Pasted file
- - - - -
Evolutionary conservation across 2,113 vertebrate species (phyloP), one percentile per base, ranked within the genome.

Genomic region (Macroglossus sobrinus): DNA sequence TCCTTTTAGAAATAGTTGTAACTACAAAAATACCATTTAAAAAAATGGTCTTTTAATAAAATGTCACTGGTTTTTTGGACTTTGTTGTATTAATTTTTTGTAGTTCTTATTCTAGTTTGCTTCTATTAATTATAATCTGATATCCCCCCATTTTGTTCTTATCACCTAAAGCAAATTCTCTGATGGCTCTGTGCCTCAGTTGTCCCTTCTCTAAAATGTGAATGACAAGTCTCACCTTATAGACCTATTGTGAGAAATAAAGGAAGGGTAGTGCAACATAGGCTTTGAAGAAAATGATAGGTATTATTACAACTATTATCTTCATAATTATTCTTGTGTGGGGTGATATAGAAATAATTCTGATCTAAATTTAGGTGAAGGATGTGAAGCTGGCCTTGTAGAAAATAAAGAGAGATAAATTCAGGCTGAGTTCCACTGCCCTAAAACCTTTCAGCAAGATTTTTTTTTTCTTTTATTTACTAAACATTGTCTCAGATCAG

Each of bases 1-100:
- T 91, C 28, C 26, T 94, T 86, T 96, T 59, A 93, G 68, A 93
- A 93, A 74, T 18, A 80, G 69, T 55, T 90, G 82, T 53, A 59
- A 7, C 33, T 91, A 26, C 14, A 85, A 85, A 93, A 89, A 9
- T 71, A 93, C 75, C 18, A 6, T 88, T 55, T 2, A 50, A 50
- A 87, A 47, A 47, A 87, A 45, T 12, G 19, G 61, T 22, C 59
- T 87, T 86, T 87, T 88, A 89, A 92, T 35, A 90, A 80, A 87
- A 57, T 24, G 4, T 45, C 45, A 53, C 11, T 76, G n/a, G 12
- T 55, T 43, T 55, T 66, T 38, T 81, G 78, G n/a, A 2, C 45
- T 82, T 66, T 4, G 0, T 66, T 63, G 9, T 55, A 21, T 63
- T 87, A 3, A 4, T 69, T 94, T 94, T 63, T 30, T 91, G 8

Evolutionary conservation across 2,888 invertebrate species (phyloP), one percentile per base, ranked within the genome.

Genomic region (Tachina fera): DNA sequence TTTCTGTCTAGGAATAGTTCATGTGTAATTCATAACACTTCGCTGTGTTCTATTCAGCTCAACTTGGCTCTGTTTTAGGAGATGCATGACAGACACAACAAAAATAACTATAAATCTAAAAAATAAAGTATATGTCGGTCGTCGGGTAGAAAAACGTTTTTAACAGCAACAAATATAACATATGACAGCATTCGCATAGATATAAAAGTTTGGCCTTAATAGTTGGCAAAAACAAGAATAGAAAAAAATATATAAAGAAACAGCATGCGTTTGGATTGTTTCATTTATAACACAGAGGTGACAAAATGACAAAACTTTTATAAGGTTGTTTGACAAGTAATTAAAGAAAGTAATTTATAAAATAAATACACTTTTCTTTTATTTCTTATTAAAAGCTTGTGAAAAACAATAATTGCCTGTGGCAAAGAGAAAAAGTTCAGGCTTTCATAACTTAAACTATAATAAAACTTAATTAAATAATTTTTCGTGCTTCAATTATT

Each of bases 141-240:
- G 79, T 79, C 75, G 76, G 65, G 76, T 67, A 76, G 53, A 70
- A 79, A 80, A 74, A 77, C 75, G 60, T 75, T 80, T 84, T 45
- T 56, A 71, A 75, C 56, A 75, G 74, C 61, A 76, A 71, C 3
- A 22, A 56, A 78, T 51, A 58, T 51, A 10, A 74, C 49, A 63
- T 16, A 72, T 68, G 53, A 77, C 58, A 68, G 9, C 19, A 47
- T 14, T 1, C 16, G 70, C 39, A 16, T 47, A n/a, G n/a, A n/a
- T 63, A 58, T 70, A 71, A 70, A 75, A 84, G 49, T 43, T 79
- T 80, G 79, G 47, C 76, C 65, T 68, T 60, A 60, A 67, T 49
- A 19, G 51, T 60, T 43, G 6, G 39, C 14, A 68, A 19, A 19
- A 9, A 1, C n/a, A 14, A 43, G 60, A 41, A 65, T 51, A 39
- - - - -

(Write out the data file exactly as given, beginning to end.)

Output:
Evolutionary conservation across 2,113 vertebrate species (phyloP), one percentile per base, ranked within the genome.

Genomic region (Macroglossus sobrinus): DNA sequence TCCTTTTAGAAATAGTTGTAACTACAAAAATACCATTTAAAAAAATGGTCTTTTAATAAAATGTCACTGGTTTTTTGGACTTTGTTGTATTAATTTTTTGTAGTTCTTATTCTAGTTTGCTTCTATTAATTATAATCTGATATCCCCCCATTTTGTTCTTATCACCTAAAGCAAATTCTCTGATGGCTCTGTGCCTCAGTTGTCCCTTCTCTAAAATGTGAATGACAAGTCTCACCTTATAGACCTATTGTGAGAAATAAAGGAAGGGTAGTGCAACATAGGCTTTGAAGAAAATGATAGGTATTATTACAACTATTATCTTCATAATTATTCTTGTGTGGGGTGATATAGAAATAATTCTGATCTAAATTTAGGTGAAGGATGTGAAGCTGGCCTTGTAGAAAATAAAGAGAGATAAATTCAGGCTGAGTTCCACTGCCCTAAAACCTTTCAGCAAGATTTTTTTTTTCTTTTATTTACTAAACATTGTCTCAGATCAG

Each of bases 1-100:
- T 91, C 28, C 26, T 94, T 86, T 96, T 59, A 93, G 68, A 93
- A 93, A 74, T 18, A 80, G 69, T 55, T 90, G 82, T 53, A 59
- A 7, C 33, T 91, A 26, C 14, A 85, A 85, A 93, A 89, A 9
- T 71, A 93, C 75, C 18, A 6, T 88, T 55, T 2, A 50, A 50
- A 87, A 47, A 47, A 87, A 45, T 12, G 19, G 61, T 22, C 59
- T 87, T 86, T 87, T 88, A 89, A 92, T 35, A 90, A 80, A 87
- A 57, T 24, G 4, T 45, C 45, A 53, C 11, T 76, G n/a, G 12
- T 55, T 43, T 55, T 66, T 38, T 81, G 78, G n/a, A 2, C 45
- T 82, T 66, T 4, G 0, T 66, T 63, G 9, T 55, A 21, T 63
- T 87, A 3, A 4, T 69, T 94, T 94, T 63, T 30, T 91, G 8

Evolutionary conservation across 2,888 invertebrate species (phyloP), one percentile per base, ranked within the genome.

Genomic region (Tachina fera): DNA sequence TTTCTGTCTAGGAATAGTTCATGTGTAATTCATAACACTTCGCTGTGTTCTATTCAGCTCAACTTGGCTCTGTTTTAGGAGATGCATGACAGACACAACAAAAATAACTATAAATCTAAAAAATAAAGTATATGTCGGTCGTCGGGTAGAAAAACGTTTTTAACAGCAACAAATATAACATATGACAGCATTCGCATAGATATAAAAGTTTGGCCTTAATAGTTGGCAAAAACAAGAATAGAAAAAAATATATAAAGAAACAGCATGCGTTTGGATTGTTTCATTTATAACACAGAGGTGACAAAATGACAAAACTTTTATAAGGTTGTTTGACAAGTAATTAAAGAAAGTAATTTATAAAATAAATACACTTTTCTTTTATTTCTTATTAAAAGCTTGTGAAAAACAATAATTGCCTGTGGCAAAGAGAAAAAGTTCAGGCTTTCATAACTTAAACTATAATAAAACTTAATTAAATAATTTTTCGTGCTTCAATTATT

Each of bases 141-240:
- G 79, T 79, C 75, G 76, G 65, G 76, T 67, A 76, G 53, A 70
- A 79, A 80, A 74, A 77, C 75, G 60, T 75, T 80, T 84, T 45
- T 56, A 71, A 75, C 56, A 75, G 74, C 61, A 76, A 71, C 3
- A 22, A 56, A 78, T 51, A 58, T 51, A 10, A 74, C 49, A 63
- T 16, A 72, T 68, G 53, A 77, C 58, A 68, G 9, C 19, A 47
- T 14, T 1, C 16, G 70, C 39, A 16, T 47, A n/a, G n/a, A n/a
- T 63, A 58, T 70, A 71, A 70, A 75, A 84, G 49, T 43, T 79
- T 80, G 79, G 47, C 76, C 65, T 68, T 60, A 60, A 67, T 49
- A 19, G 51, T 60, T 43, G 6, G 39, C 14, A 68, A 19, A 19
- A 9, A 1, C n/a, A 14, A 43, G 60, A 41, A 65, T 51, A 39